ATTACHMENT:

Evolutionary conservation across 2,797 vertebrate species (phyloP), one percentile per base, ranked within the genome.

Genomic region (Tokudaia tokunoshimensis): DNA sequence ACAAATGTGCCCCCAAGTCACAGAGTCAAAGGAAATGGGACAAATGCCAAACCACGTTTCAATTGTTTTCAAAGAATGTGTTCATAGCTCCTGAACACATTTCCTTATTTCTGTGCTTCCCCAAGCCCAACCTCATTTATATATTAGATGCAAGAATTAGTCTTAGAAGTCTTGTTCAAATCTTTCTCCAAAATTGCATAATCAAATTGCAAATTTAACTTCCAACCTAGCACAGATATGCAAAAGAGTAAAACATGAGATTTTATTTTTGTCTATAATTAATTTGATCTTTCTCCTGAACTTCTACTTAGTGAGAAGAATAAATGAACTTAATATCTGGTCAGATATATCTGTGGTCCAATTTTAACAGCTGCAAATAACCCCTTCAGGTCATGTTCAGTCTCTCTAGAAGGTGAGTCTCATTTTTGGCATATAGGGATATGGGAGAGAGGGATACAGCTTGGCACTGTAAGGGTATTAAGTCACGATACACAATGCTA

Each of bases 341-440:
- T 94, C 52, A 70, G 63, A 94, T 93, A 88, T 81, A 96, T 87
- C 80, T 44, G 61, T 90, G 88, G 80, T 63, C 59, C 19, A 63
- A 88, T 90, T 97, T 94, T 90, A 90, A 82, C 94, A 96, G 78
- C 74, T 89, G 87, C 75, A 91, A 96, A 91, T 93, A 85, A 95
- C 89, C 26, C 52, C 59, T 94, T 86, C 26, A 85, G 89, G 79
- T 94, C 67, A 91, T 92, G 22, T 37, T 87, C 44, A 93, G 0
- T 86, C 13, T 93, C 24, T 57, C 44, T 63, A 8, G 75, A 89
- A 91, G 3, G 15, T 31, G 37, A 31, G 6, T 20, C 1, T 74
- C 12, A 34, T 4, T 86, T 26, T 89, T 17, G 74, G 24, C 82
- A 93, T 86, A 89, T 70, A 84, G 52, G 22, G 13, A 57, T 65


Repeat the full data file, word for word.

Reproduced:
Evolutionary conservation across 2,797 vertebrate species (phyloP), one percentile per base, ranked within the genome.

Genomic region (Tokudaia tokunoshimensis): DNA sequence ACAAATGTGCCCCCAAGTCACAGAGTCAAAGGAAATGGGACAAATGCCAAACCACGTTTCAATTGTTTTCAAAGAATGTGTTCATAGCTCCTGAACACATTTCCTTATTTCTGTGCTTCCCCAAGCCCAACCTCATTTATATATTAGATGCAAGAATTAGTCTTAGAAGTCTTGTTCAAATCTTTCTCCAAAATTGCATAATCAAATTGCAAATTTAACTTCCAACCTAGCACAGATATGCAAAAGAGTAAAACATGAGATTTTATTTTTGTCTATAATTAATTTGATCTTTCTCCTGAACTTCTACTTAGTGAGAAGAATAAATGAACTTAATATCTGGTCAGATATATCTGTGGTCCAATTTTAACAGCTGCAAATAACCCCTTCAGGTCATGTTCAGTCTCTCTAGAAGGTGAGTCTCATTTTTGGCATATAGGGATATGGGAGAGAGGGATACAGCTTGGCACTGTAAGGGTATTAAGTCACGATACACAATGCTA

Each of bases 341-440:
- T 94, C 52, A 70, G 63, A 94, T 93, A 88, T 81, A 96, T 87
- C 80, T 44, G 61, T 90, G 88, G 80, T 63, C 59, C 19, A 63
- A 88, T 90, T 97, T 94, T 90, A 90, A 82, C 94, A 96, G 78
- C 74, T 89, G 87, C 75, A 91, A 96, A 91, T 93, A 85, A 95
- C 89, C 26, C 52, C 59, T 94, T 86, C 26, A 85, G 89, G 79
- T 94, C 67, A 91, T 92, G 22, T 37, T 87, C 44, A 93, G 0
- T 86, C 13, T 93, C 24, T 57, C 44, T 63, A 8, G 75, A 89
- A 91, G 3, G 15, T 31, G 37, A 31, G 6, T 20, C 1, T 74
- C 12, A 34, T 4, T 86, T 26, T 89, T 17, G 74, G 24, C 82
- A 93, T 86, A 89, T 70, A 84, G 52, G 22, G 13, A 57, T 65